AEIF weighs talks on AK competitivenessBy Joseph
Roberts, Journal Staff Writer, E-mail: email@example.com
Leaders of the Armco Employees Independent Federation next
week will begin discussing a request from AK Steel Corp. to enter
talks that could change the workers’ contract.
AEIF President Ed Shelley said that the union is interested in
avenues to help the company be more competitive that do not involve
the contract, but he said changes are possible.
“We’re not looking for concessions,” he said. “We are looking for
ways we might be able to help.”
An industry analyst said such requests are uncommon, but he was
not startled by the overture.
“I don’t think we should see this as a surprise,” said Leo
Larkin, who is an equity metals analyst for Standard & Poor’s.
“It’s very unusual, but less so in this current environment,” he
Larkin said that recent mergers and acquisitions in the steel
industry have allowed AK’s competitors to lower their labor costs.
He said AK must do the same to stay a viable competitor.
“They have to lower their costs. They have to at least be as low
as their major rivals,” he said.
AK Steel Vice President of Public Affairs Alan McCoy agreed that
acquisitions out of bankruptcy have lowered the costs of other steel
“Much of our competition today is operating assets that they
acquired without the burden of legacy costs” such as pensions and
health care for retirees, he said. “We have to find a way to be more
However, McCoy said he did not think the request was a rare one.
“I don’t think it’s unusual that companies, whether they’re steel
or auto or airlines ... would seek dialogue with their unions and
other employees to talk about being more competitive,” he said.
Shelley cited AK’s issues with the federal and state
environmental protection agencies as an example for possible
“Maybe lending some support there could be a possibility,” he
said. “There are areas I think we can look at.”
Shelley recalled an incident with a customer, which occurred in
around 1991, when the union and the company had worked together to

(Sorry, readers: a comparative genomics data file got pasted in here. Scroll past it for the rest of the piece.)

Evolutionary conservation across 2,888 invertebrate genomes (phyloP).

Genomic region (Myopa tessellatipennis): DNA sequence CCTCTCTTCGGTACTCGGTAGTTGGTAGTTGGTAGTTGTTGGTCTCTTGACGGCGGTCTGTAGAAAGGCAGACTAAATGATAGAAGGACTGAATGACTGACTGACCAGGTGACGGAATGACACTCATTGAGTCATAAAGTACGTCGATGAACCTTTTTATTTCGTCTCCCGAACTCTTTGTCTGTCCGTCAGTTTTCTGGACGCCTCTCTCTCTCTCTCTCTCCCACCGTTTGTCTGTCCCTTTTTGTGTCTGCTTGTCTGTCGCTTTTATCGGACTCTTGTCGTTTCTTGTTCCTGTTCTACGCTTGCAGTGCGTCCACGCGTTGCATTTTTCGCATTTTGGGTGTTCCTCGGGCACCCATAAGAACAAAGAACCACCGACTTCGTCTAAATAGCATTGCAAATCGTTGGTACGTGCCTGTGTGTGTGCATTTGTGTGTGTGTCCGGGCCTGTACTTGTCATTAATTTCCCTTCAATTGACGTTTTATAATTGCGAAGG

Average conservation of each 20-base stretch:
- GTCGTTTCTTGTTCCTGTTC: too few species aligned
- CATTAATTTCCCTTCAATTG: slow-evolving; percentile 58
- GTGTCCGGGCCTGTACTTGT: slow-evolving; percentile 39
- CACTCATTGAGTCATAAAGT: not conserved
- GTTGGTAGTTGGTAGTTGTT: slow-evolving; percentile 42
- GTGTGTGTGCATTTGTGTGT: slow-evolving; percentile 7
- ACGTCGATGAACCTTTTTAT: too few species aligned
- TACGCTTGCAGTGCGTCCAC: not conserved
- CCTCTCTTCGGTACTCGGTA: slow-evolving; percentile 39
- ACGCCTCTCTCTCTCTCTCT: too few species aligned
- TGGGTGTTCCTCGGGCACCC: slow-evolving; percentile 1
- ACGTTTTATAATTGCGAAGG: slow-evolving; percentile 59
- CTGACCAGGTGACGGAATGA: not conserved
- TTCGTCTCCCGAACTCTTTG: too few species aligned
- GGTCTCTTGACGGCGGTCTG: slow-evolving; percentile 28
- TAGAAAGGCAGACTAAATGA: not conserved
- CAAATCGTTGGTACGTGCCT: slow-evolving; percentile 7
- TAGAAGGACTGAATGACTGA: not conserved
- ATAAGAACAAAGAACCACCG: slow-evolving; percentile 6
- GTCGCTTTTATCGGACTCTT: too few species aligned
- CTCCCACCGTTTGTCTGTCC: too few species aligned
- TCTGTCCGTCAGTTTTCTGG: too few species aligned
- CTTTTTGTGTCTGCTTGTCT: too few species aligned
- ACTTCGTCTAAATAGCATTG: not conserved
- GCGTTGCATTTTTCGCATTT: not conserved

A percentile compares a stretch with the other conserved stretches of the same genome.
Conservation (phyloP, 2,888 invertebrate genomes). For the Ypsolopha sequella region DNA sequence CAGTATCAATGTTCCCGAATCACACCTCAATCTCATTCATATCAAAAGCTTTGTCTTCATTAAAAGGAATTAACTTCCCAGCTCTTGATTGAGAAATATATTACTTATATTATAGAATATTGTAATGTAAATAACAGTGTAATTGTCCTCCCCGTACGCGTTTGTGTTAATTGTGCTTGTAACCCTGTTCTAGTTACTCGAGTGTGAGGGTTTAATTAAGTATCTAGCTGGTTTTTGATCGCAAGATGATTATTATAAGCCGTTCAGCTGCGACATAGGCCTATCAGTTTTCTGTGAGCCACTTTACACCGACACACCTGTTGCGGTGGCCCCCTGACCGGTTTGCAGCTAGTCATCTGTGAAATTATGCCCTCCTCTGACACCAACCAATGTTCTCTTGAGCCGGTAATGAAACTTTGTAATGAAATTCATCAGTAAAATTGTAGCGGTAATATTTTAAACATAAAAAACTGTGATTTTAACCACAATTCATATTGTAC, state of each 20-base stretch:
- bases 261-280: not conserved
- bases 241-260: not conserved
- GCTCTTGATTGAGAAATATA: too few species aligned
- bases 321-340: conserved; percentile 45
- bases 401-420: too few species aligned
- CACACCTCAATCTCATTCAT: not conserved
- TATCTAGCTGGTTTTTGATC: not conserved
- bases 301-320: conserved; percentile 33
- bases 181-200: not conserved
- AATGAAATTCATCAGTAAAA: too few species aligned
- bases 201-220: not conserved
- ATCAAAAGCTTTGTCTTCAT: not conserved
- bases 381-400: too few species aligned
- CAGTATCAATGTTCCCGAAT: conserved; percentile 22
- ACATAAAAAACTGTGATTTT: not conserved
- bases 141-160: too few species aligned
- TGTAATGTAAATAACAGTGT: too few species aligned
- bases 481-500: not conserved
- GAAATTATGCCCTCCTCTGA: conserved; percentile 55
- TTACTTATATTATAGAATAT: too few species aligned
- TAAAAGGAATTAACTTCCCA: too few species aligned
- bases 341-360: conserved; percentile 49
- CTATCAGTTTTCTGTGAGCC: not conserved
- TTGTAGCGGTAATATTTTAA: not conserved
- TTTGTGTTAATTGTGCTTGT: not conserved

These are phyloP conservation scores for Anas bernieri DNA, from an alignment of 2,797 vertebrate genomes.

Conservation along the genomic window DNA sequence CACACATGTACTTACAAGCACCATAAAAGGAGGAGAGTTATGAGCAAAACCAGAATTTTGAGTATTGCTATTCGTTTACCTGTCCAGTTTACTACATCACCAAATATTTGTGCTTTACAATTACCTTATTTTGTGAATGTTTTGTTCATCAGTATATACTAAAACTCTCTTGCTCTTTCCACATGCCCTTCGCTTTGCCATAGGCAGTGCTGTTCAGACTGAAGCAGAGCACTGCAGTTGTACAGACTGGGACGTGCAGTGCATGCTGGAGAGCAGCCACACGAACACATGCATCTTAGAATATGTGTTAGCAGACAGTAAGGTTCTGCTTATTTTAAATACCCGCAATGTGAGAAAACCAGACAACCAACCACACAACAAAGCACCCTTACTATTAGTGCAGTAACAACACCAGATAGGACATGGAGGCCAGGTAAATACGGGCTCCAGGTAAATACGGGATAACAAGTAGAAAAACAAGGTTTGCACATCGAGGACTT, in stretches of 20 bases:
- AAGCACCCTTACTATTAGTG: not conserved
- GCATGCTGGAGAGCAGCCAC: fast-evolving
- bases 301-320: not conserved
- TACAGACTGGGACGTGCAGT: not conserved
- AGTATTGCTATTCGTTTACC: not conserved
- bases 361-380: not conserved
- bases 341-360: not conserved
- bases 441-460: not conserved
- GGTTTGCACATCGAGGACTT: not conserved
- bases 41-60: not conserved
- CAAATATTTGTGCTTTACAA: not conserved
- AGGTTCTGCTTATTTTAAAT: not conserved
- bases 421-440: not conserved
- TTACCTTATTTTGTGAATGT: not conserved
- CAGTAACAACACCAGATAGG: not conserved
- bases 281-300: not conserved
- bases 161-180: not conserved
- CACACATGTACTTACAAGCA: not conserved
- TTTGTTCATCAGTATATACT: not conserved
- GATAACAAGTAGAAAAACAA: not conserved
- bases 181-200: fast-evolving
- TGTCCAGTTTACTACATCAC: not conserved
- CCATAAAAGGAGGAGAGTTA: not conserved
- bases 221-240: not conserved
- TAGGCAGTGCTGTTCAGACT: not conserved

resolve a problem.
“We were producing a quality product, but it wasn’t the improved
quality our customer was looking for,” he said. The AEIF had
encouraged AK to send its employees to visit the customer’s workers
and to speak with them directly.
“From that we have become even better,” Shelley said. “We lead
the industry in the quality of our steel. We’ve become a very
Shelley said the AEIF’s 12-member executive committee — of which
the president is a member, though he only votes as a tie-breaker —
will first discuss the request.
“I think that we should give this request full consideration,” he
said. “I am certain that will occur.”
The committee then decides whether to enter discussions with the
company, and informs union members and AK of the choice. Shelley
said the talks, if embarked on, likely would take place during the
Shelley also said the union and the company would have to agree
that the current contract would stay in place unless both parties
agreed to changes. Any revisions, he said, would be presented to the
workers’ approval for a vote.
“Should we make any changes, it would be subject to
ratification,” he said. Shelley said other initiatives not involving
the contract “could possibly be taken for some form of approval.”
Larkin said he could not recall an instance where a union agreed
to reopen a contract, but said he believes the AEIF will have to
consider entering talks with AK.
“I don’t think there’s any choice,” he said.